You needn’t mourn the lower-Manhattan art scene, all but gentrified out of existence. Today’s Cedar Taverns are just a subway line (or two) away from the major downtown galleries, in areas where lofts are still cheap and artists have room to make a big, experimental mess. Though the emerging talents of “Greater New York” come from all over the tri-state area, the heat in this intense market is radiating from several concentrations of future stars, located in established art enclaves like Williamsburg and Long Island City as well as new ones like Harlem and outer Brooklyn. Watch these spaces for things to come.
Who’s there: Former Columbia M.F.A. students Dana Schutz, Mika Rottenberg, Ryan Johnson, Laleh Khorramian, and current student Dasha Shishkin; former Studio Museum in Harlem resident artist Deborah Grant; friends eager to maintain a sense of community and escape rising Williamsburg rents.
Connections: Painter Dana Schutz and sculptor Ryan Johnson are a couple who work out of a building across from Fairway, at 2331 Twelfth Avenue. Rottenberg and conceptual video artist Aaron Young (also a couple) share a building with Khorramian at 128th and Amsterdam, and Grant and others work two blocks over, at 129th and Broadway. “We all stayed uptown to be together,” says Khorramian.
Hangouts: Toast or Floridita for lunch; the posh new Cherry Lounge for late drinks. “They let us in after hours,” says Young. Adds Khorramian, “We can stay in the studio much later.”
Galleries: Triple Candie (pictured) “is wonderful about showing people in the area,” says Schutz. And the Studio Museum in Harlem.Artistic Vibe:Wry humor. Young staged a photo of the Yale soccer team spitting blue Gatorade into parabolic arcs; Schutz invented a lonely beach bum as the central figure in a cycle of paintings; Grant scavenges comic books and pop culture for her ink drawings.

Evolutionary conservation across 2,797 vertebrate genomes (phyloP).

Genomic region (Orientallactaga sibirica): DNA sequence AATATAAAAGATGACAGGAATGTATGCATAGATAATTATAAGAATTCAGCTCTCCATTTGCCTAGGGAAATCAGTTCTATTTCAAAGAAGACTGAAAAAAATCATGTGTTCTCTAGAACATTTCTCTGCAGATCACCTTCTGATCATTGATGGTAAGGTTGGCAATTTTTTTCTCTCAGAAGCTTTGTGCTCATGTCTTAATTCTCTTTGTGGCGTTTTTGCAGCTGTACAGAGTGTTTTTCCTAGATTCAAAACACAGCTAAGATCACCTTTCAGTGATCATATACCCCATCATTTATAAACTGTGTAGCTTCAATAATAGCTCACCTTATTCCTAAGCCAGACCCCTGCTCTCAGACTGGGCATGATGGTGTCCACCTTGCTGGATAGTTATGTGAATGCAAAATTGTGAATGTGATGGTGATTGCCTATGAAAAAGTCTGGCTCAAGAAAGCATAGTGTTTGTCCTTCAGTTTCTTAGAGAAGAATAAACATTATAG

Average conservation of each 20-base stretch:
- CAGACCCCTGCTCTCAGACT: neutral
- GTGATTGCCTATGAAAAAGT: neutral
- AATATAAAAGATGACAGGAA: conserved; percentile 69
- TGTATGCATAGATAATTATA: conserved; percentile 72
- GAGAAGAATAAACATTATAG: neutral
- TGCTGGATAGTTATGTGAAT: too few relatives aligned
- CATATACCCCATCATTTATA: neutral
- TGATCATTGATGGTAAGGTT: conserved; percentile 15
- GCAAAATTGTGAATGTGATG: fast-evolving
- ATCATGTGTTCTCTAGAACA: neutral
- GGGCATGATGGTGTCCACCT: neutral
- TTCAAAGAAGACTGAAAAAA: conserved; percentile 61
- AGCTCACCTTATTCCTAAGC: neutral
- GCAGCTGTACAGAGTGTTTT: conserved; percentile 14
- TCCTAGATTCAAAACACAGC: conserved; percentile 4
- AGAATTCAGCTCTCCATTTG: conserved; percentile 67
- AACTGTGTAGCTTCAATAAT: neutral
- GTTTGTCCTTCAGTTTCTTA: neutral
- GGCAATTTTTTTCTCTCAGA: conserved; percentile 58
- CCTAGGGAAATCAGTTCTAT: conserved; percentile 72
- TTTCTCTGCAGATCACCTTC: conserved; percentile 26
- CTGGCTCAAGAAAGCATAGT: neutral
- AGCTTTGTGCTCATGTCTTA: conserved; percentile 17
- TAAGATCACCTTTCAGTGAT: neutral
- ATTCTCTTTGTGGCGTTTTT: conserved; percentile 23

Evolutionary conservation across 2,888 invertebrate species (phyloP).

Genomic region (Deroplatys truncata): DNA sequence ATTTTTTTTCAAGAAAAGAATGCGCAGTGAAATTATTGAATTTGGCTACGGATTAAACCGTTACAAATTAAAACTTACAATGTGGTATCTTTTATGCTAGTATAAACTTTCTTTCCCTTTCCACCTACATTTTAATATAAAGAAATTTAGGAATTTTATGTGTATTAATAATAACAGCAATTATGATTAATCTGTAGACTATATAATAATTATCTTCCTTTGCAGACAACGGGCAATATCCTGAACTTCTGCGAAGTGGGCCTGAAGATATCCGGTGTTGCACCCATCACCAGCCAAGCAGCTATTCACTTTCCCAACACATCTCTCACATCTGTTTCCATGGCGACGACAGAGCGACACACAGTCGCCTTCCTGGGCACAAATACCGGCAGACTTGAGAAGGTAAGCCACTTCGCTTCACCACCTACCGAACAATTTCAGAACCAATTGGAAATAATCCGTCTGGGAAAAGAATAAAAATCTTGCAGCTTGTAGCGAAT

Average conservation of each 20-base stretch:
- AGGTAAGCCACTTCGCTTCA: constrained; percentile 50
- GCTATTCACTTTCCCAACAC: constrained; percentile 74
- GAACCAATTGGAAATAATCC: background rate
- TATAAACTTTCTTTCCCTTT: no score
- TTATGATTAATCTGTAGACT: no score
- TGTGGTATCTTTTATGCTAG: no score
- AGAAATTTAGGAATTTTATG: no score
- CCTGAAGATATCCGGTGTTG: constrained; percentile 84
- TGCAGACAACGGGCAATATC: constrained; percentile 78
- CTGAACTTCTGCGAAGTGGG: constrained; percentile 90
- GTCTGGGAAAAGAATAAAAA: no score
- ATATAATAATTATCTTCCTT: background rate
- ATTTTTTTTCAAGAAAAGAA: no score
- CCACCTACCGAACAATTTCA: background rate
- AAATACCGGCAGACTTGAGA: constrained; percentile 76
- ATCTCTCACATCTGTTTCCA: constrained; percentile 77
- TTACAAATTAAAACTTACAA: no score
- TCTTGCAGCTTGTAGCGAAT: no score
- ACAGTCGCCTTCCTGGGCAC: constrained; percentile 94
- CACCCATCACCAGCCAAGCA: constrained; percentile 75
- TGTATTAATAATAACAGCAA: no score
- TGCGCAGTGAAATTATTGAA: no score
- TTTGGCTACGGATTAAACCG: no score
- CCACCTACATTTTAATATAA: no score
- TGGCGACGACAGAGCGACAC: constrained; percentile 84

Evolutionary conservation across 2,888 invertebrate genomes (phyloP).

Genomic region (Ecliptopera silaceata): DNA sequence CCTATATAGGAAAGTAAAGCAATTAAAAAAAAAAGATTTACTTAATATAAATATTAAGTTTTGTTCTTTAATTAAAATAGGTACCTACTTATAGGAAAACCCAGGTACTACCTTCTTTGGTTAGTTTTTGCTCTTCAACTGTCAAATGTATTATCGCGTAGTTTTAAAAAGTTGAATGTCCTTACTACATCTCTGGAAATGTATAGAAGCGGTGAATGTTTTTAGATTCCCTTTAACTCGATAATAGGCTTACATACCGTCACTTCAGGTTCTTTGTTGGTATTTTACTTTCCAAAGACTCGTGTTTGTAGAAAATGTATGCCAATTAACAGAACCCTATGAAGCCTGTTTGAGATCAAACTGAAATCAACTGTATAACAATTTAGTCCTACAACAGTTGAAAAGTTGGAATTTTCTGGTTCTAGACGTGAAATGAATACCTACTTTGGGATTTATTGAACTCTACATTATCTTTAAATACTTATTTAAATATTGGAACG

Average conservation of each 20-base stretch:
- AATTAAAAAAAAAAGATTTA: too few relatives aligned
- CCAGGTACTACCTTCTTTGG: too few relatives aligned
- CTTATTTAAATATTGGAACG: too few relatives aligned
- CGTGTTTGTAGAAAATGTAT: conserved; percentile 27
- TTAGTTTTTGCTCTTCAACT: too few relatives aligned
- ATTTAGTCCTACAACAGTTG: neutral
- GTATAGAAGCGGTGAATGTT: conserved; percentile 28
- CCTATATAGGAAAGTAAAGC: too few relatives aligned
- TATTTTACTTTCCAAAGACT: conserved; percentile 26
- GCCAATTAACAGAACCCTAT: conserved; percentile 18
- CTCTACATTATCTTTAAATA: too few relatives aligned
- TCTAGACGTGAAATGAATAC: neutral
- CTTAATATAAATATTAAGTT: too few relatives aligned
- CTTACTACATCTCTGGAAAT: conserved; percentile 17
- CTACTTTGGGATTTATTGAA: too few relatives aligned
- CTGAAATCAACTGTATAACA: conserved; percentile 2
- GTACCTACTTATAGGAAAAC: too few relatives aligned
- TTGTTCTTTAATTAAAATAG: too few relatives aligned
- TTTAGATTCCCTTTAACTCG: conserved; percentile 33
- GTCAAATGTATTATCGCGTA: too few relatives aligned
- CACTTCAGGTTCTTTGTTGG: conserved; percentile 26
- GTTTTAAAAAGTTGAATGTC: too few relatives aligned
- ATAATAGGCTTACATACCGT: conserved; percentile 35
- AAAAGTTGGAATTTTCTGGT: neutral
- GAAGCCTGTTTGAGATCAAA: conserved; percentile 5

Atmophere: More bodegas and café con leches than French cafés. Socializing starts (and often ends) in the three studio buildings.
Clinton Hill and Bedford-Stuyvesant
Who’s there: Video artist and painter Derrick Adams, sculptor and photographer Adia Millett, painter Mickalene Thomas, sculptor Matthew Day Jackson; former Pratt students; artists looking to exchange views of truck routes for trees.
Connections: Millett is friends with Thomas and Adams, who both went to Pratt and have studios next to each other in Clinton Hill, where artist Luis Gispert also works; Jackson and Adams were at Skowhegan together in Maine.
Hangouts: Restaurant row (Chez Oskar, Madiba, Liquors) on DeKalb Avenue in Fort Greene; Tillie’s coffee shop. “Tillie’s is a place of comfort,” says Thomas, who regularly chats up the owner. “It’s a community spot,” agrees Adams, whom Matt Jackson most recently ran into at Freddy’s, a bar on Dean Street whose owner is known for showing arty videos.
Galleries: On Grand Avenue, Danny Simmons’s Corridor Gallery (pictured) shows almost-outsider art.
Artistic Vibe: Multidisciplinary, multicultural explorations of community, identity, and the built environment. Millett’s detailed models of people’s homes are inspired by wood-paneled apartment buildings and prefab houses depicted in the Grand Theft Auto video game, while Jackson’s wooden constructions meld American Indian and Viking styles.
Atmophere: Diverse, adult, historic. “It’s a professional community—like a home away from home,” says Thomas.
Long Island City
Who’s there: Min Kim, Ian Burns, Wardell Milan, Christian Holstad; the individualists who began trickling out here several years back, looking for big industrial spaces and midtown access via the 7 train.
Connections: Quiet folks seeking quiet, the artists here tend to socialize elsewhere or at home. Holstad’s assistant, Heidi Hilker, has her own studio next door.
Hangouts: Ten63 café at 1063 Jackson Avenue for brunch, the piers of Gantry Plaza State Park by the East River (pictured) for sunlight, Lounge 47 on Vernon for post-opening drinks.